Proof of bad driving: Busted up helmet. 

More proof of bad driving

Jan 23 Stayed in Mui Ne
I was planning on leaving but this place was pretty chill. There was a decent beach, good seafood and some good people from all over the world that were there to use the nice wind a warm water. We ate some good seafood again that night and drank some rum that was made locally. It wan't very good but the sunset was nice again.

Jan 24 Mui Ne to Ho Chi Minh City 240 km
It was a long ride to Saigon. At first I was making good time but shortly after lunch I had a flat front tire. 1/2 hour and $2 later a local scooter shop had me back on the road. As I was getting close to Saigon the rear went flat. This time it wasn't as easy as a patch. The tire was completely shot. $25 gets you a new rear tire and tube. I was back on the way. The bike was running like crap and I got a whatever hotel I could find. I am all to happy to eat the amazing street food. $2 or $3 will get you bbq pork and cracked rice or bbq chicken and fried noodles.

Everyone was getting ready for Tet 
Jan 25 Ho Chi Minh City to Takeo Cambodia. 360 km
I had to get out of Vietnam before Tet festival. It was only a few days away but I could feel the pressure mounting. Police were trying very hard to get whatever bribes they could. They wanted some money to celebrate Tet. The roads were about to get even more crazy with every bus in the country running to get people to their villages they were born in. On the way out of town I went past a few police by pretending I didn't see them. In a crowd of scooters this works but if you are riding along solo, they will block your path. So I pull over. This time I took my keys, GPS, and helmet with me. I didn't want anything on the bike that could be easily grabbed by a sketchy cop to hold as ransom for money. The police said I was riding in the left lane. "Only this lane close here is for scooter" I laughed at him and asked what happens when a car or truck is parked in the scooter lane or driving at 5 km/h. Just then about 200 scooters from the last stop light come whizzing by. About half split from in the left lane and half in the right. I said there was no problem and went back to the bike. They didn't have any of my stuff so there was really nothing they could try to do to make me stay to pay a bribe. I kept telling them "What is problem? This is no problem. I am going now". They said Ok. Go and I took off. I would get pulled over 2 more times that day. The next 2 times I didn't even have to talk to them. When I took off my helmet, beard covered in sweat, dust and anger, they waved me on. Just before the border, a lady asked me where I was going and I told her Cambodia. She said "I work at border, you won't be able to bring scooter into Cambodia". She was just telling me a line because she wanted to buy my scooter cheap. I said I would take my chances and I went to the Tinh Bien border crossing. They didn't even ask to see paperwork leaving Vietnam or entering Cambodia. I stamped my passport and went through. No questions asked. If only it was this easy with a big bike. 50 km more once I was in Cambodia because there wasn't a hotel in the first few towns. $5 got me a pretty nice room with a shower, big bed and a balcony view of the street market down below. I ate about $4 worth of noodle soup and bbq things on sticks.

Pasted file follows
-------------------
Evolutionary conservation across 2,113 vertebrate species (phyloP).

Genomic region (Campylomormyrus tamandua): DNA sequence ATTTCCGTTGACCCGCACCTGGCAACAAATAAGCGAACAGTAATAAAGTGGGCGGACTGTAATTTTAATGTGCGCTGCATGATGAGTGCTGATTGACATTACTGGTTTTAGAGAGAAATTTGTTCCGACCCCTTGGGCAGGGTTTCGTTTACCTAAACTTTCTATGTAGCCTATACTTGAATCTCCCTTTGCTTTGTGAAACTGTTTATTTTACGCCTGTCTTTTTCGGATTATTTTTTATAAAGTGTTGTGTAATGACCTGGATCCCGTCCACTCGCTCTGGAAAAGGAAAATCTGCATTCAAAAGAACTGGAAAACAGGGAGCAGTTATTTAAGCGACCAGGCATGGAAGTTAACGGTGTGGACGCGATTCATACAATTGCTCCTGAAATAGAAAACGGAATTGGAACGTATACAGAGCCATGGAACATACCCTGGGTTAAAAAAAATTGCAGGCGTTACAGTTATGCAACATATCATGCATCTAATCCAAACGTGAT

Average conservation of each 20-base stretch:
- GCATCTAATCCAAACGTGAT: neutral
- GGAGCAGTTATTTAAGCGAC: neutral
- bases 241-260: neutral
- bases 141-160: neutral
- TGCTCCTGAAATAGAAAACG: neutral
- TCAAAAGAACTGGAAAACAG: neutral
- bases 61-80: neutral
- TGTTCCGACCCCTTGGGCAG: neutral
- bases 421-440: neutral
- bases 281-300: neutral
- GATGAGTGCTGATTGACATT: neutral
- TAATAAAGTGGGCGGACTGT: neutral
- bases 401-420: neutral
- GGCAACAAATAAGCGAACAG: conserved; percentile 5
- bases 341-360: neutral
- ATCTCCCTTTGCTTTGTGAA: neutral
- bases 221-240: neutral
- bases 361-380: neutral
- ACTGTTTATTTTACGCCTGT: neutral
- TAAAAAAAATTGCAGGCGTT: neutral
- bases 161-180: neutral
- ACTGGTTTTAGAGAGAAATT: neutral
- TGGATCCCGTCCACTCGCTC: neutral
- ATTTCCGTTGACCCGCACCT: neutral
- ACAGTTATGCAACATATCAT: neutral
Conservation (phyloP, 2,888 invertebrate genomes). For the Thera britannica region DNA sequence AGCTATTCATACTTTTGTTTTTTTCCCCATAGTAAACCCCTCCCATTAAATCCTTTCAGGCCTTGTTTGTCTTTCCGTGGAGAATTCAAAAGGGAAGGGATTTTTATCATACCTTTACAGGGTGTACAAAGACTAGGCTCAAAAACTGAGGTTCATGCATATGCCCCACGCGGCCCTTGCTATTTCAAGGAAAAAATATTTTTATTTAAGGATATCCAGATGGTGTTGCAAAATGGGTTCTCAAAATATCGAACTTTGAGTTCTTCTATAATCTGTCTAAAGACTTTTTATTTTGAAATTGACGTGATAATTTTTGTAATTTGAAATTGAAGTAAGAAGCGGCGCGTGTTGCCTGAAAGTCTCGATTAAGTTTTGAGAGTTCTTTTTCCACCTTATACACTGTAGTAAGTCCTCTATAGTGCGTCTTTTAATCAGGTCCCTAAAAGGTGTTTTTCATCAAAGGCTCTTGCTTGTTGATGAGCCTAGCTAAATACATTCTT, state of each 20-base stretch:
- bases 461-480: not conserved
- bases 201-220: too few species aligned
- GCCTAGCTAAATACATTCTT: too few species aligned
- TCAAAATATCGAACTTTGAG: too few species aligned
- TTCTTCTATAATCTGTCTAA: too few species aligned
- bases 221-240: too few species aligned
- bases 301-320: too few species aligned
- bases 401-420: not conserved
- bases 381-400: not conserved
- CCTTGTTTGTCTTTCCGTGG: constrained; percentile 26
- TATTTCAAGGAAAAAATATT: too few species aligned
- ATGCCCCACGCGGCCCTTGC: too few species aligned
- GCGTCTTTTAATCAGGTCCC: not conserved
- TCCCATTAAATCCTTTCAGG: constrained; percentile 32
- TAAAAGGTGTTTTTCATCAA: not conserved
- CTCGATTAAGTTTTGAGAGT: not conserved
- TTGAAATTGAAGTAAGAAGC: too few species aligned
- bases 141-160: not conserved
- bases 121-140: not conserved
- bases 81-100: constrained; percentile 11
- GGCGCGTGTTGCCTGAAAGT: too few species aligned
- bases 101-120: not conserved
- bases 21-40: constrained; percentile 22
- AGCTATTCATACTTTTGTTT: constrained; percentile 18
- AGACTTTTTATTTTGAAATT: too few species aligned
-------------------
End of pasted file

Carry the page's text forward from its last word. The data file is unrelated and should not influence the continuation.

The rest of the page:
Jan 26 Takeo to Phnom Penh. 72 km

It was a quick 72 km to Phnom Penh but it was all my ass could take. I was ready to be done with that scooter when I got there. I thought about running it into the river or starting it on fire as a sacrifice to the moto gods. But I couldn't. This bike had been "good" to me over the last 3000 km. It had taken a lot of abuse from me and kept going most of the time. When I say it had been "good" to me, I mean it had gotten me from Hanoi to Phnom Penh in just over a few weeks. Not bad for a $250 copy of a Honda Wave with countless trips up and down the Ho Chi Mihn Highway. I went to bed that night smiling knowing the next few weeks I would be free to wrench on the KTM in a shop to get her up to snuff for SEA.

The Sim 150. Cambodia's workhorse.

Great place for breakfast noodle soup.